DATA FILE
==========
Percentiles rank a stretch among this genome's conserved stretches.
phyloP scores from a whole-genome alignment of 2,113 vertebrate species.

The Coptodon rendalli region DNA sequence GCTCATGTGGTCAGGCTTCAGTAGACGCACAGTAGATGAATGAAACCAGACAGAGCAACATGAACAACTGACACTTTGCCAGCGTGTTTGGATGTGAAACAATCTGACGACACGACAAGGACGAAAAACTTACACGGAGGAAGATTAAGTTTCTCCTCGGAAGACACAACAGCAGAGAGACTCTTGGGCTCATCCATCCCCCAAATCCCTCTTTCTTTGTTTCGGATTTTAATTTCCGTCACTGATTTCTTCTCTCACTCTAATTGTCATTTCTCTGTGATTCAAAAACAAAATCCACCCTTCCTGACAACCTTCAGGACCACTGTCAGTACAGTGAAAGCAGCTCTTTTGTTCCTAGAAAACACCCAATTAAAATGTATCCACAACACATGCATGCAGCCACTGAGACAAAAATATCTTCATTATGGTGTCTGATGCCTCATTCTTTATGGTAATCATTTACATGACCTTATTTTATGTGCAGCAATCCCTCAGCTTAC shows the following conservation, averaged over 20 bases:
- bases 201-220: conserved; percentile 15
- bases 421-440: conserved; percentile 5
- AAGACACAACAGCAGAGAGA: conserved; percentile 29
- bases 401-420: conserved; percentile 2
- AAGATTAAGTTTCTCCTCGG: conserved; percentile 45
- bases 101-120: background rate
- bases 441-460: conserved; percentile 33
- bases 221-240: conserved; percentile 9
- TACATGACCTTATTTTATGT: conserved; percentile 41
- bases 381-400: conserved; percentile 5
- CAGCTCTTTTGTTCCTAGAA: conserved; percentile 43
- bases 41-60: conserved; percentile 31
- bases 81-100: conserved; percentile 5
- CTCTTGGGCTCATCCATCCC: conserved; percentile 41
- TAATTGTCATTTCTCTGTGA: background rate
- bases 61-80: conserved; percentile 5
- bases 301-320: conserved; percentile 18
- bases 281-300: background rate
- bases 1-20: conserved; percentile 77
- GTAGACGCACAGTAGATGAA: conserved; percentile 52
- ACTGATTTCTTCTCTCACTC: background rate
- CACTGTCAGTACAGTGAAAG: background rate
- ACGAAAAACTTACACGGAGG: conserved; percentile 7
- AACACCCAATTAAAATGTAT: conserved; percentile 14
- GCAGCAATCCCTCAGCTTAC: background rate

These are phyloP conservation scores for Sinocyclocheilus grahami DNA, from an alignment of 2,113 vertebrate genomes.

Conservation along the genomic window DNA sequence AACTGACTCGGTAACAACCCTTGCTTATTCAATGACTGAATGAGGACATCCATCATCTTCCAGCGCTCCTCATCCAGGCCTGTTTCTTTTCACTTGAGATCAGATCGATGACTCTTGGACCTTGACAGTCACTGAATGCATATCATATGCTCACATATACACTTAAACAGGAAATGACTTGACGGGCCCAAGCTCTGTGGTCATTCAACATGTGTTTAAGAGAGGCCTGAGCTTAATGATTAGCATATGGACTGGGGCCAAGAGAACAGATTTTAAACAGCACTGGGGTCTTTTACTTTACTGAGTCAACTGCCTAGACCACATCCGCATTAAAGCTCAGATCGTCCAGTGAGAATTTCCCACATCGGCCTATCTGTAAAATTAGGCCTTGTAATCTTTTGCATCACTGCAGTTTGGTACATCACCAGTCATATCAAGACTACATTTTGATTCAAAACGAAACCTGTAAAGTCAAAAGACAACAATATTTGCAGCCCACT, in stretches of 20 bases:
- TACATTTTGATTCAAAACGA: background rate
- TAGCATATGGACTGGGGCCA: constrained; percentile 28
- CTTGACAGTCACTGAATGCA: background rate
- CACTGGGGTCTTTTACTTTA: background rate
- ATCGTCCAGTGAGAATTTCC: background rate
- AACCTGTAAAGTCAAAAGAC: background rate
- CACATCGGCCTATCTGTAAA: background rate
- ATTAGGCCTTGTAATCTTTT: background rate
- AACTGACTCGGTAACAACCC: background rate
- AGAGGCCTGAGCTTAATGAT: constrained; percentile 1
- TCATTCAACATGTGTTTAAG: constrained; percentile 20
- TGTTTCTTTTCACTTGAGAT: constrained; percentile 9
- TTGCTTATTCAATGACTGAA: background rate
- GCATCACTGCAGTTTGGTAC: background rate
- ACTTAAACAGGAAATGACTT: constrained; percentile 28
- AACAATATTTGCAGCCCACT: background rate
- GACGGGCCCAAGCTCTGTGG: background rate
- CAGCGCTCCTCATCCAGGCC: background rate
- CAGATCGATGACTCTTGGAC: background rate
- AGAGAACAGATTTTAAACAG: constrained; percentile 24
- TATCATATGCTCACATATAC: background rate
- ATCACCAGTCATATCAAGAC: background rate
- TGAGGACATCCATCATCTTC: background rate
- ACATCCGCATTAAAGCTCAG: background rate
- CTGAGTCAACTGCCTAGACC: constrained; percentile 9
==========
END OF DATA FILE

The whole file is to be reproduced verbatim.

Percentiles rank a stretch among this genome's conserved stretches.
phyloP scores from a whole-genome alignment of 2,113 vertebrate species.

The Coptodon rendalli region DNA sequence GCTCATGTGGTCAGGCTTCAGTAGACGCACAGTAGATGAATGAAACCAGACAGAGCAACATGAACAACTGACACTTTGCCAGCGTGTTTGGATGTGAAACAATCTGACGACACGACAAGGACGAAAAACTTACACGGAGGAAGATTAAGTTTCTCCTCGGAAGACACAACAGCAGAGAGACTCTTGGGCTCATCCATCCCCCAAATCCCTCTTTCTTTGTTTCGGATTTTAATTTCCGTCACTGATTTCTTCTCTCACTCTAATTGTCATTTCTCTGTGATTCAAAAACAAAATCCACCCTTCCTGACAACCTTCAGGACCACTGTCAGTACAGTGAAAGCAGCTCTTTTGTTCCTAGAAAACACCCAATTAAAATGTATCCACAACACATGCATGCAGCCACTGAGACAAAAATATCTTCATTATGGTGTCTGATGCCTCATTCTTTATGGTAATCATTTACATGACCTTATTTTATGTGCAGCAATCCCTCAGCTTAC shows the following conservation, averaged over 20 bases:
- bases 201-220: conserved; percentile 15
- bases 421-440: conserved; percentile 5
- AAGACACAACAGCAGAGAGA: conserved; percentile 29
- bases 401-420: conserved; percentile 2
- AAGATTAAGTTTCTCCTCGG: conserved; percentile 45
- bases 101-120: background rate
- bases 441-460: conserved; percentile 33
- bases 221-240: conserved; percentile 9
- TACATGACCTTATTTTATGT: conserved; percentile 41
- bases 381-400: conserved; percentile 5
- CAGCTCTTTTGTTCCTAGAA: conserved; percentile 43
- bases 41-60: conserved; percentile 31
- bases 81-100: conserved; percentile 5
- CTCTTGGGCTCATCCATCCC: conserved; percentile 41
- TAATTGTCATTTCTCTGTGA: background rate
- bases 61-80: conserved; percentile 5
- bases 301-320: conserved; percentile 18
- bases 281-300: background rate
- bases 1-20: conserved; percentile 77
- GTAGACGCACAGTAGATGAA: conserved; percentile 52
- ACTGATTTCTTCTCTCACTC: background rate
- CACTGTCAGTACAGTGAAAG: background rate
- ACGAAAAACTTACACGGAGG: conserved; percentile 7
- AACACCCAATTAAAATGTAT: conserved; percentile 14
- GCAGCAATCCCTCAGCTTAC: background rate

These are phyloP conservation scores for Sinocyclocheilus grahami DNA, from an alignment of 2,113 vertebrate genomes.

Conservation along the genomic window DNA sequence AACTGACTCGGTAACAACCCTTGCTTATTCAATGACTGAATGAGGACATCCATCATCTTCCAGCGCTCCTCATCCAGGCCTGTTTCTTTTCACTTGAGATCAGATCGATGACTCTTGGACCTTGACAGTCACTGAATGCATATCATATGCTCACATATACACTTAAACAGGAAATGACTTGACGGGCCCAAGCTCTGTGGTCATTCAACATGTGTTTAAGAGAGGCCTGAGCTTAATGATTAGCATATGGACTGGGGCCAAGAGAACAGATTTTAAACAGCACTGGGGTCTTTTACTTTACTGAGTCAACTGCCTAGACCACATCCGCATTAAAGCTCAGATCGTCCAGTGAGAATTTCCCACATCGGCCTATCTGTAAAATTAGGCCTTGTAATCTTTTGCATCACTGCAGTTTGGTACATCACCAGTCATATCAAGACTACATTTTGATTCAAAACGAAACCTGTAAAGTCAAAAGACAACAATATTTGCAGCCCACT, in stretches of 20 bases:
- TACATTTTGATTCAAAACGA: background rate
- TAGCATATGGACTGGGGCCA: constrained; percentile 28
- CTTGACAGTCACTGAATGCA: background rate
- CACTGGGGTCTTTTACTTTA: background rate
- ATCGTCCAGTGAGAATTTCC: background rate
- AACCTGTAAAGTCAAAAGAC: background rate
- CACATCGGCCTATCTGTAAA: background rate
- ATTAGGCCTTGTAATCTTTT: background rate
- AACTGACTCGGTAACAACCC: background rate
- AGAGGCCTGAGCTTAATGAT: constrained; percentile 1
- TCATTCAACATGTGTTTAAG: constrained; percentile 20
- TGTTTCTTTTCACTTGAGAT: constrained; percentile 9
- TTGCTTATTCAATGACTGAA: background rate
- GCATCACTGCAGTTTGGTAC: background rate
- ACTTAAACAGGAAATGACTT: constrained; percentile 28
- AACAATATTTGCAGCCCACT: background rate
- GACGGGCCCAAGCTCTGTGG: background rate
- CAGCGCTCCTCATCCAGGCC: background rate
- CAGATCGATGACTCTTGGAC: background rate
- AGAGAACAGATTTTAAACAG: constrained; percentile 24
- TATCATATGCTCACATATAC: background rate
- ATCACCAGTCATATCAAGAC: background rate
- TGAGGACATCCATCATCTTC: background rate
- ACATCCGCATTAAAGCTCAG: background rate
- CTGAGTCAACTGCCTAGACC: constrained; percentile 9